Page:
Toronto stock market racks up solid gain
TORONTO - The Toronto stock market closed at its highest level in almost six months Wednesday as commodity stocks ran ahead despite weak European and Chinese economic data.
Gains in energy and mining stocks helped take the S&P/TSX composite index up 77.9 points to 12,701.26 its highest close since early September, 2011, while the TSX Venture Exchange gained 6.32 points to 1,684.95.
The Canadian dollar closed below parity for the first time since the end of January, down 0.38 of a cent to 99.96 cents US.
U.S. markets were weak amid strong housing data that showed sales of previously occupied homes are at their highest level since May 2010.
The National Association of Realtors said Wednesday that resales increased 4.3 per cent last month to a seasonally adjusted annual rate of 4.57 million. The supply of homes on the market has plunged to 2.3 million, the lowest level since March 2005.
New York's Dow Jones industrials closed down 27.02 points to 12,938.67. The Nasdaq composite index dropped 15.4 points to 2,933.17 while the S&P 500 index was 4.55 points lower to 1,357.66.
The TSX ran ahead despite a fairly weak Chinese manufacturing survey.
The preliminary reading of HSBC’s China manufacturing index rose from 48.8 in January to 49.7 in February. But the number was still below the 50-level that signifies expansion, raising hopes that China could embark on further more stimulus measures to encourage growth. The TSX gained 165 points Tuesday after China's central bank moved over the weekend to cut banks’ reserve ratios to loosen up lending.
Other data indicated that the European Union area will likely not be able to avoid slipping into recession.
The eurozone composite purchasing managers index fell to 49.7 during February. The manufacturing PMI rose less than expected to 49, still in contraction territory. The services PMI fell a point to 49.4, against economists expectations for a small increase.
"The world economy is still somewhat fragile, even though we are seeing better economic numbers," observed Chris Kuflik, investment adviser at ScotiaMcLeod in Montreal.
Despite the economic news, the TSX base metals sector was ahead more than one per cent with April copper shedding earlier losses to close unchanged at US$3.83 a pound after surging 13 cents on Tuesday.
Teck Resources (TSX:TCK.B) was ahead $1.11 to $40.55 and Ivanhoe Mines (TSX:IVN) climbed 29 cents to $16.94.
The gold sector was ahead about two per cent with bullion up $13 to a three-month high of US$1,771.30 an ounce. Goldcorp Inc. (TSX:G) climbed $1.10 to $49.26 while Barrick Gold Corp. (TSX:ABX) advanced $1.23 to $49.48.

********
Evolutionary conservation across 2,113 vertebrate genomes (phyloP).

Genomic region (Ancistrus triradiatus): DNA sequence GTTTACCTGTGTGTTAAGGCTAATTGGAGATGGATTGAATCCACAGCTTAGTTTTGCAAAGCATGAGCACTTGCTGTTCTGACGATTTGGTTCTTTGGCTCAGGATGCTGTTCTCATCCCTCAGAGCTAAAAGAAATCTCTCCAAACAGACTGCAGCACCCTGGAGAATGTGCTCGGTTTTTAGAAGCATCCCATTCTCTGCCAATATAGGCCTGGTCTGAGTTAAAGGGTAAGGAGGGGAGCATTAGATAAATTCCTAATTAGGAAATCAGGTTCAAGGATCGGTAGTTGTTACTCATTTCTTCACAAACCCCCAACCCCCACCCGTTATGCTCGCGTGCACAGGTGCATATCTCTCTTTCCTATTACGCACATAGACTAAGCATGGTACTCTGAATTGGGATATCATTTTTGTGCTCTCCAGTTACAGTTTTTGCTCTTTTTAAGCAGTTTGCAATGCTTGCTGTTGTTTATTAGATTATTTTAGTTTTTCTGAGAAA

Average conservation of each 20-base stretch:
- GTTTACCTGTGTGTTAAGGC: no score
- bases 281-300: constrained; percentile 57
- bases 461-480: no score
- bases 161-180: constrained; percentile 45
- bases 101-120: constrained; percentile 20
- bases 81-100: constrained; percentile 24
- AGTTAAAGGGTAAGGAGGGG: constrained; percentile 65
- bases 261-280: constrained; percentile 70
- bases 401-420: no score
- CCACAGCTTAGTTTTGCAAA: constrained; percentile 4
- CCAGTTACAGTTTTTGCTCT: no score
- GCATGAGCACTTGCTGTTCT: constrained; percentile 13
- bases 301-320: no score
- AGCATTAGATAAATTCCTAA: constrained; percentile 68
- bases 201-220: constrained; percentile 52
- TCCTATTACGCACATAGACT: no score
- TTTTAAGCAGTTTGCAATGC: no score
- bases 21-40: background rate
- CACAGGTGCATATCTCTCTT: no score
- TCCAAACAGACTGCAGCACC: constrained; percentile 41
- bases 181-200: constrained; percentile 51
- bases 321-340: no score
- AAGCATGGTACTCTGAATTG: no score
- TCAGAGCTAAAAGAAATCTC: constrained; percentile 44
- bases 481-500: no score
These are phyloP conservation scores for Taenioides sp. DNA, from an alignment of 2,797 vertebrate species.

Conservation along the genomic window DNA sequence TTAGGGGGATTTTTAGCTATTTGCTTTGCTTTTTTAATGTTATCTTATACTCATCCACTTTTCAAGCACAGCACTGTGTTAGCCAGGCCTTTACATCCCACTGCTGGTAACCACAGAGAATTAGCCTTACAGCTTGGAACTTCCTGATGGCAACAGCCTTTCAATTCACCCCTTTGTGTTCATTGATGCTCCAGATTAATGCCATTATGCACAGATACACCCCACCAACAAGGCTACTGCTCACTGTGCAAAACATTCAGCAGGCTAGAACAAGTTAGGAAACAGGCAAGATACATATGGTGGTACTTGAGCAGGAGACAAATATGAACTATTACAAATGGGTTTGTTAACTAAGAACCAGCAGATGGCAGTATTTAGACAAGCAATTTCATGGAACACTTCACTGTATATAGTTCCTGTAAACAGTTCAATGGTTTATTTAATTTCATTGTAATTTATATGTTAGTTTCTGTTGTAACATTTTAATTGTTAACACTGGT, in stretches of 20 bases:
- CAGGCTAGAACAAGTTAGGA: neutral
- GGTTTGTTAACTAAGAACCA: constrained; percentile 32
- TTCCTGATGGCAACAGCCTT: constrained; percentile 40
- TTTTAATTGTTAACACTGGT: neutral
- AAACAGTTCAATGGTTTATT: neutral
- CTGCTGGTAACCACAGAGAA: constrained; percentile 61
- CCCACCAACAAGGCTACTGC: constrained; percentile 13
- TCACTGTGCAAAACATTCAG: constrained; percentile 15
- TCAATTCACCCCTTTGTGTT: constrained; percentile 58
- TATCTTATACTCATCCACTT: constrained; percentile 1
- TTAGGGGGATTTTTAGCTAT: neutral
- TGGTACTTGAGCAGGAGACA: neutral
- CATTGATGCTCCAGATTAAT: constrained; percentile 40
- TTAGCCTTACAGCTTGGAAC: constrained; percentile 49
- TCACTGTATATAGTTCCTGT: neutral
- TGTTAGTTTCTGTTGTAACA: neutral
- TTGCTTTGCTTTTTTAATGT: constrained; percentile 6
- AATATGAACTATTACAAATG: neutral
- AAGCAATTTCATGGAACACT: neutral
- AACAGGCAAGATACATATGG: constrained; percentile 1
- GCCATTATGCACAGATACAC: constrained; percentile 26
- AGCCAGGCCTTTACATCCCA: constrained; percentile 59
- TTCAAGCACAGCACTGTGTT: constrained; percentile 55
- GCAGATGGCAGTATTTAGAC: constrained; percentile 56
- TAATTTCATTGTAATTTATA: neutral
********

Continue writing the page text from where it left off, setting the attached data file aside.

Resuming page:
The TSX energy sector was ahead 0.85 per cent as the April crude contract on the New York Mercantile Exchange added three cents to a nine-month high of US$106.28 a barrel.
Oil has jumped from US$96 earlier this month amid escalating tension between Western powers and Iran.
"The price of oil right now is mainly due to geopolitical events," added Kuflik. He and other analysts point to the sharp rise in oil prices as something which could cause problems for the economic recovery.
"When you start to get to US$120 a barrel, it acts as a tax on consumers."
Suncor Energy (TSX:SU) improved by 87 cents to $35.61 Talisman Energy Inc. (TSX:TLM) shares added 41 cents to $14.26 as it embarked on a partnership with Mitsubishi Corp. to develop natural gas properties in Papua New Guinea.
A strong earnings report from Rogers Communications Inc. (TSX:RCI.B) helped push the telecom sector up 1.2 per cent. Its shares advanced 38 cents to $38.15 after it said it is increasing its quarterly dividend by 11 per cent to 39.5 cents a share. Net income grew eight per cent to $327 million, or 61 cents per diluted share, from $302 million, or 50 cents per share. Operating revenue grew to $3.18 billion from $3.14 billion.
Meantime, rival telecom Telus Corp. (TSX:T) said Tuesday it would raise its dividend to 61 cents a share, up from 58 cents. Telus also said it wants to end its dual-class share structure by converting its non-voting shares into voting shares on a one-for-one basis. Telus shares rose $1.35 to $57.25.
The financials sector was the weakest component with Sun Life Financial (TSX:SLF) down 42 cents to $21.05 while Scotiabank (TSX:BNS) lost 45 cents to $53.71.
In other earnings news, Sears Canada Inc. (TSX:SCC) said Wednesday it earned $38.7 million or 36 cents per share in its latest quarter, which includes the key Christmas retail period. That compared with net profits of $82.7 million or 77 cents per share a year earlier. Its shares gained five cents to $12.
In the U.S., computer maker Dell Inc. fell shy of Wall Street’s profit estimates. Dell reported an adjusted fourth-quarter profit of 51 cents a share on revenue of US$16.03 billion, compared with 53 cents a share on revenue of $15.69 billion in the year-ago period. Its stock was down about per cent in New York.
Also overhanging markets was yet another downgrade for Greece.
The greenback rose against other currencies after Fitch ratings agency downgraded Greece further into junk status, from CCC to C following the announcement of the details of the country’s debt swap deal with private creditors.
The move came after eurozone countries signed off on a €130 billion bailout to head off a disorderly default by Greece.
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